According to Lagrou (ISA 2005) the sexual division of labour and space is fundamental in day-to-day life. Male activities are hunting, cultivation of the land, looking for firewood, construction of houses and boats and rubber extraction. Political leaders in the public sphere in- and outside the village are men. Women are responsible for the collection of fruit and vegetables from the fields, preparation of food, looking after small children, weaving, pottery, breeding of chicken and ducks, water supply for drinking and washing of clothes and domestic utensils. In ritual contexts, the dual marital structure of the Cashinahua society is more important than the sexual division, as it is in some collective activities performed by men.
The weaving of hammocks and other items in characteristic geometric designs (kene kuin) is an activity performed exclusively by women.
Woman drawing a weaving-design (Camargo 2006)
A gender-related socialization of the child starts at an early age. As soon as s/he can walk the child is given easy tasks belonging to its gender group.
A person is primarily defined by the moiety s/he belongs to and his/her marriage section. From birth, each boy is identified as a member of his father’s moiety (inu or dua) and of the marriage section of his father’s father. He receives his names (xuta) from his paternal grandfather. A girl belongs to the moiety of her father’s sister (inani or banu) and to the marriage section of her mother’s mother (who ideally is her paternal grandfather’s sister, too) from whom she gets her names (Kensinger 1998: 39). Traditionally, a child is called by one of his/her names only during the first years of life. As soon as s/he fully dominates the reference and vocative terms of the Cashinahua kinship terminology s/he will only be addressed by these. Adult members of the group still use their proper names when they meet relatives from a different region so that they can determine their respective kinship relation.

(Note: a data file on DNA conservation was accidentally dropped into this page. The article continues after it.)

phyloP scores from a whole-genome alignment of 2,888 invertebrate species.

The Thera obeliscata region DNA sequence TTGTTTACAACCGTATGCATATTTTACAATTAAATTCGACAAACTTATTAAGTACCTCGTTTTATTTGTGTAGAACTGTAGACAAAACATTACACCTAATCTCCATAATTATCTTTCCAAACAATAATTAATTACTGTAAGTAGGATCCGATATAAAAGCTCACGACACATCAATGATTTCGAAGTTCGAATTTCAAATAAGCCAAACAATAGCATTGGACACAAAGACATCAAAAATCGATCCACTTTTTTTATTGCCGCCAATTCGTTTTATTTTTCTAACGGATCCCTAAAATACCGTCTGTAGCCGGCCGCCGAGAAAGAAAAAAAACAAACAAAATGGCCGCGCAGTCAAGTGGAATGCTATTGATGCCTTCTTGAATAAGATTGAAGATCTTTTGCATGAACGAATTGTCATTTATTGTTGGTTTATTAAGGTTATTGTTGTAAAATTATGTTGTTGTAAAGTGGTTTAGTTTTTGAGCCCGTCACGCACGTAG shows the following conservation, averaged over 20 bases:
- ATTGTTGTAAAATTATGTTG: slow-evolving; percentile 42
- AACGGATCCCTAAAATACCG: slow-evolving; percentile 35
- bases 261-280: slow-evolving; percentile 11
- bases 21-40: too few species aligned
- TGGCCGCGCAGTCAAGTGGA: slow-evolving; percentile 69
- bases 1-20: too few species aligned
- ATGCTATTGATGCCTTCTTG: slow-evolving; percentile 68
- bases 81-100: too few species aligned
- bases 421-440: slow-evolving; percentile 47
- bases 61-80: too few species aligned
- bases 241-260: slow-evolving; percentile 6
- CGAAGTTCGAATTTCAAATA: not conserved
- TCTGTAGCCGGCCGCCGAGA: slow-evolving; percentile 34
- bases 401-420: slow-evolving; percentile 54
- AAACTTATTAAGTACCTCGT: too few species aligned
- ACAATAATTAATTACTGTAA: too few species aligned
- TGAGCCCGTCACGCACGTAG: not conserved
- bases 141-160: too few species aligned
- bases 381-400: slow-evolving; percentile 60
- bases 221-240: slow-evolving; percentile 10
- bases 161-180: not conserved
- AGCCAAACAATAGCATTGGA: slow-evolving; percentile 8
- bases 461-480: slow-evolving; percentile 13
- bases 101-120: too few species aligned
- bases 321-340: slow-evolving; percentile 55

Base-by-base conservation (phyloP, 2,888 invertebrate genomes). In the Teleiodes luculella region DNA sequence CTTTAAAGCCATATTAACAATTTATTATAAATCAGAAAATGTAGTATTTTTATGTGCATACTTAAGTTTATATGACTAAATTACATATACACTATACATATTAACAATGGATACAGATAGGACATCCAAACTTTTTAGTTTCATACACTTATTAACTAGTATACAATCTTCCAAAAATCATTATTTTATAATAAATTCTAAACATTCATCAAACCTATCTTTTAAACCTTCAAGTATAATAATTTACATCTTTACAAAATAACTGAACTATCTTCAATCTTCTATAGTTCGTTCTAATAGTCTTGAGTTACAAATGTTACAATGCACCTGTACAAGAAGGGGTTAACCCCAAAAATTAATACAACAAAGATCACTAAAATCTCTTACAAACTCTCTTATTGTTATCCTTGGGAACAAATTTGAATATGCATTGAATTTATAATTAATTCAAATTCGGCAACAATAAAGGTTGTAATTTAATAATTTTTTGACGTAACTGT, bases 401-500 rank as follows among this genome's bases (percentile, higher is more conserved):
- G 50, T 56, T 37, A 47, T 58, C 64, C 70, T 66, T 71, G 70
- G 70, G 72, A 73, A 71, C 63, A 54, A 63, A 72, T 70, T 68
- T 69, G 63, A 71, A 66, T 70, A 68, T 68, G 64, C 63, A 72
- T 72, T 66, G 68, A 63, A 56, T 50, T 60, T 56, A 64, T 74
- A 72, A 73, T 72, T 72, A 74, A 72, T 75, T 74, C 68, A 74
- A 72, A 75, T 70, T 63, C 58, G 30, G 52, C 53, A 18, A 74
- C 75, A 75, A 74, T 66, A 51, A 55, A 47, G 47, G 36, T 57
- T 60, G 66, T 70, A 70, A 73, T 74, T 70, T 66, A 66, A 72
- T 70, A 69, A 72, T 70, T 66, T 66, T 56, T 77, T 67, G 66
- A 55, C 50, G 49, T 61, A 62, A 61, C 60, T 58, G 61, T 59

Although Cashinahua people have already assimilated many elements of the Western life-style, such as clothing, motor boats, shotguns, etc., their rich cultural tradition is still vital, especially in Peruvian villages. There are revitalization tendencies with regard to cultural activities (feasts and other rituals, certain discourse practices, oral history/ mythology, music) in the Brazilian groups, whereby these are often based on the knowledge of their more traditional Peruvian relatives.
Katxanawa in Mucuripe/ Praia do Carapanã (Camargo 2006)
The use of the hallucinogenic liana (nixi pae) is not restricted to a few shamans as in other Amazonian groups but a collective practice among all male adult members of the Cashinahua society.
There is a vast amount of anthropological literature about the Cashinahua who, together with the Shipibo-Conibo, are the Pano group most studied until now. First observations on Cashinahua cultural traditions were written down in the beginning of the 20th century by the French Father Constantin Tastevin who had been traveling in the Juruá-Purus basin. Another publication from 1914 , a collection of Cashinahua historical and mythological narratives, presented in the language itself together with a word-by-word gloss in Portuguese, was produced by the Brazilian historian João Capistrano de Abreu, together with two young Cashinahua men. Kenneth Kensinger was the first anthropologist who in the middle of the 1950s lived for some time among the Peruvian Cashinahua. Other anthropologists (among them Barbara Keifenheim), studying different aspects of the culture, followed in the 1970s and 80s. The Brazilian groups have been studied since the middle of the 1970s.
The Cashinahua language has not received the same attention as the culture. From the 1960s onwards SIL-members (Cromack, Montag), predominantly engaged in bible translation, have published some analyses and a dictionary on the variety spoken in Peru. Since 1989 the linguist Eliane Camargo has visited groups on both sides of the border and published her dissertation and a variety of articles on different grammatical aspects.